I was so much appreciated when I started using HP 800 G3 Mini, the white LED is very faint. Internal LED is green but still dim enough. Other computer Z220 LED light is blue and too bright lights up my room. Problem is the LED is blue/red combination LED. Have to figure out what to modify the computer so I have soft green or yellow LED while keeping red. Red is for fault detection.

I recently bought a selenite tower with color changing base lamp. Slowly changes through R-G-B light, just right for mood light when getting ready for sleep, with other lamps turned off, love that selenite lamp so much. I'm thinking of finding another and modify one to exclude the blue.

Cheers,

Great Northern aka Canada.

Reply 25890 of 26791, by kinetix

User metadata
Rank Newbie
Rank
Newbie

uuuuhh. I have been very retro-busy the last month. Among other things, I've been establishing a new base of retro-computing repair&restoration operations.
identifying, classifying and arranging parts, pieces and materials.
then, cleaning, retrobrighting and testing various floppy and optical drives.
and some IDE HDDs are queued to check their statuses.

but yesterday I was repairing a 5 1/4 floppy I drive saved from being destroyed. It had received a strong hit, destroyed an resistors array, pop a capacitor and blocked the mechanics. I already repaired the mechanical part and it's going like silk. Now I must replace the resistor array, but I am not 100% sure of its value, although it seems to say 89x (the "x" is because the 3rd and maybe 4th numbers fall where it was broken) when measuring its remains it seems to be about 99 Kohm (100K?). The drive is a JV-475-3EAF model. In some images I have found of this and sister units (just small mechanical differences, the circuit seems the very same) it seems to read 8927 or 90xx (can't see the last 2 numbers). If anyone knows the real number, let me know.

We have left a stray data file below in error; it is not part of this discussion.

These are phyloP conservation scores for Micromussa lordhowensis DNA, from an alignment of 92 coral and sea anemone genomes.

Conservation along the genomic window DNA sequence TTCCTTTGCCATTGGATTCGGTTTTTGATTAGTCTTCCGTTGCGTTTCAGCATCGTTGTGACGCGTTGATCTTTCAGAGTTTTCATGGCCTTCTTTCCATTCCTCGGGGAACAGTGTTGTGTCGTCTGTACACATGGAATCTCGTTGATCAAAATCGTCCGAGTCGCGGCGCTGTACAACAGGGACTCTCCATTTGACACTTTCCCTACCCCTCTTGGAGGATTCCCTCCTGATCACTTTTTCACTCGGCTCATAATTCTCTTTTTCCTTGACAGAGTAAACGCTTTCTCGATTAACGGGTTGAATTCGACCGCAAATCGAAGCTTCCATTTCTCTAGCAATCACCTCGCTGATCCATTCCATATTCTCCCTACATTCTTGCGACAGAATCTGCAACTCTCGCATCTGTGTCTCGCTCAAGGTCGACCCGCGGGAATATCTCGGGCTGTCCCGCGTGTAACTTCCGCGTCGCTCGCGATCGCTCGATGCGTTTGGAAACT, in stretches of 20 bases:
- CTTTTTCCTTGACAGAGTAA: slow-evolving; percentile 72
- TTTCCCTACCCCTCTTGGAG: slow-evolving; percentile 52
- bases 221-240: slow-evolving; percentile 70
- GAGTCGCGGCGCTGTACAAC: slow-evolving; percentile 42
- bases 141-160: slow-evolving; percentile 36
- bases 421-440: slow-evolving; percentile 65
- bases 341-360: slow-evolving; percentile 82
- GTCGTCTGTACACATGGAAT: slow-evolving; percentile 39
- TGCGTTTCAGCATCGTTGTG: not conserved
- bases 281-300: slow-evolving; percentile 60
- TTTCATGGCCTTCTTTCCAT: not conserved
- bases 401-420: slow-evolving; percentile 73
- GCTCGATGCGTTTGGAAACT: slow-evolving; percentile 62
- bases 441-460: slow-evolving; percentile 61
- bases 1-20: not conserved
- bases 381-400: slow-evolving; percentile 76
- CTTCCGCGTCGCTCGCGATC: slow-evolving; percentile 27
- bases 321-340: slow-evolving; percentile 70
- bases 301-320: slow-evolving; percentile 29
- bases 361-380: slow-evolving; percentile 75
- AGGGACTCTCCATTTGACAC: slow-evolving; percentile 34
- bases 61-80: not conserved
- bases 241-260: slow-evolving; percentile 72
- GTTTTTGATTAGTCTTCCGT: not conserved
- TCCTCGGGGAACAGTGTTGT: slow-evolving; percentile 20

Attachments

  • photo_1.jpg
    Filename
    photo_1.jpg
    File size
    160.68 KiB
    Views
    1010 views
    File license
    Fair use/fair dealing exception
  • photo_2.jpg
    Filename
    photo_2.jpg
    File size
    169.48 KiB
    Views
    1010 views
    File license
    Fair use/fair dealing exception
  • photo_3.jpg
    Filename
    photo_3.jpg
    File size
    93.57 KiB
    Views
    1010 views
    File license
    Fair use/fair dealing exception
  • photo_FDD.jpg
    Filename
    photo_FDD.jpg
    File size
    161.97 KiB
    Views
    1010 views
    File license